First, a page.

declension

[ dih-klen-shuhn ]
/ dɪˈklɛn ʃən /

noun

Grammar.
  1. the inflection of nouns, pronouns, and adjectives for categories such as case and number.
  2. the whole set of inflected forms of such a word, or the recital thereof in a fixed order.
  3. a class of such words having similar sets of inflected forms: the Latin second declension.
an act or instance of declining.
a bending, sloping, or moving downward: land with a gentle declension toward the sea.
deterioration; decline.
deviation, as from a standard.

QUIZZES

THINK YOU’VE GOT A HANDLE ON THIS US STATE NICKNAME QUIZ?

Did you ever collect all those state quarters? Put them to good use on this quiz about curious state monikers and the facts around them.
Question 1 of 8
Mississippi’s nickname comes from the magnificent trees that grow there. What is it?

Origin of declension

1400–50; late Middle English declenson, declynson (with suffix later assimilated to -sion), by stress retraction and syncope <Old French declinaison<Latin dēclīnātiōdeclination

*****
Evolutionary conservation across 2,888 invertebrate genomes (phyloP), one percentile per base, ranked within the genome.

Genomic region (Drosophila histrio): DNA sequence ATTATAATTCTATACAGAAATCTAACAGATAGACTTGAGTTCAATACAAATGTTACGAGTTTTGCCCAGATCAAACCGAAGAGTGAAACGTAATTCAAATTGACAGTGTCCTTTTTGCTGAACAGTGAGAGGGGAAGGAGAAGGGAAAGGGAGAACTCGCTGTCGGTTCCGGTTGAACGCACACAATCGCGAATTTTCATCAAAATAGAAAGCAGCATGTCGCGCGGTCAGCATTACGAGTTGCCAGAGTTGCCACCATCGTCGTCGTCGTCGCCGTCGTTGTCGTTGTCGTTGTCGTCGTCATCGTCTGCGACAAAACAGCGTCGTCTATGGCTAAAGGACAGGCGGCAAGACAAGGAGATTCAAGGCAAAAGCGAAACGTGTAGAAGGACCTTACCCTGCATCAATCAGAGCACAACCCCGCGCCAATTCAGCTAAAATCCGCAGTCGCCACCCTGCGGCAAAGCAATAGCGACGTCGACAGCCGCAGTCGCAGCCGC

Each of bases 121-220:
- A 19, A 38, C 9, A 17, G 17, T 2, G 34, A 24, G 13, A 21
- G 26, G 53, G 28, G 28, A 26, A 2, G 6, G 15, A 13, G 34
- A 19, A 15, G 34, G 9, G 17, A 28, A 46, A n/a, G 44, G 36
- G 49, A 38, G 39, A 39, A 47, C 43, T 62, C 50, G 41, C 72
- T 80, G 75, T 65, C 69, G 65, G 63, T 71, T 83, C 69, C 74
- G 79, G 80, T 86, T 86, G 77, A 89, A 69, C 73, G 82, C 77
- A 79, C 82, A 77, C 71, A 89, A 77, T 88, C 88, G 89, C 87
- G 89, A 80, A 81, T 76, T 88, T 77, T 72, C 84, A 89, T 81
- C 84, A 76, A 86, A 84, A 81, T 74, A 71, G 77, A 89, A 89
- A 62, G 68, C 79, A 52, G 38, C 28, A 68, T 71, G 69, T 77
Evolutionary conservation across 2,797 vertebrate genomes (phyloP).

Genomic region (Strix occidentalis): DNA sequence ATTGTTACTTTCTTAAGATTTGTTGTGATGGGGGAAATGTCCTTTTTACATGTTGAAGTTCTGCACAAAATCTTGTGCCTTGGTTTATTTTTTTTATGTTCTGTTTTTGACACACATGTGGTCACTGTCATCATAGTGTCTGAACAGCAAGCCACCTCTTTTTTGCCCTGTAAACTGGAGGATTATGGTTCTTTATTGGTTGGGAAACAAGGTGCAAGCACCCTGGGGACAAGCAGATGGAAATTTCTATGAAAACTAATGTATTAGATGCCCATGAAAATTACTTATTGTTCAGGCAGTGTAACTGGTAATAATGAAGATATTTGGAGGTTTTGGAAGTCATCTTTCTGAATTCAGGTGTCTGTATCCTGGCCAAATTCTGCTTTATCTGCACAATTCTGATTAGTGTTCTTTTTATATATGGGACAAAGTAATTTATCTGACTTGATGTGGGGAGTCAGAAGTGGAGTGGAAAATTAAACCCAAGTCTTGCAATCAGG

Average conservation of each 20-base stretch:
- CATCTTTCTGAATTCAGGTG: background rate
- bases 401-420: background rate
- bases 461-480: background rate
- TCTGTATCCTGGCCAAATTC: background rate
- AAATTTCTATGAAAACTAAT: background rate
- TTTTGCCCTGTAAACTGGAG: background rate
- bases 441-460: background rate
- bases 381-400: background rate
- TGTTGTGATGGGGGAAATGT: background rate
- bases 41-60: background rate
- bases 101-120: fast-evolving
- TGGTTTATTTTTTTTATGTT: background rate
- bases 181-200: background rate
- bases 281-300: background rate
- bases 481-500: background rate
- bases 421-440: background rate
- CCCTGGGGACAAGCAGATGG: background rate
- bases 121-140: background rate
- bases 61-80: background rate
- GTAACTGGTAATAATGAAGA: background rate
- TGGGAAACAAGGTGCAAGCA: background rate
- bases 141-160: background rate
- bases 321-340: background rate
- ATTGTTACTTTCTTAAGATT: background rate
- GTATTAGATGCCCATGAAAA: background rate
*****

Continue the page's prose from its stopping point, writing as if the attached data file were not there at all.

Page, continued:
Dictionary.com Unabridged Based on the Random House Unabridged Dictionary, © Random House, Inc. 2020

Example sentences from the Web for declension

British Dictionary definitions for declension

declension
/ (dɪˈklɛnʃən) /

noun

grammar
  1. inflection of nouns, pronouns, or adjectives for case, number, and gender
  2. the complete set of the inflections of such a word"puella" is a first-declension noun in Latin
a decline or deviation from a standard, belief, etc
a downward slope or bend

Derived forms of declension

declensional, adjectivedeclensionally, adverb

Word Origin for declension

C15: from Latin dēclīnātiō, literally: a bending aside, hence variation, inflection; see decline
Collins English Dictionary - Complete & Unabridged 2012 Digital Edition © William Collins Sons & Co. Ltd. 1979, 1986 © HarperCollins Publishers 1998, 2000, 2003, 2005, 2006, 2007, 2009, 2012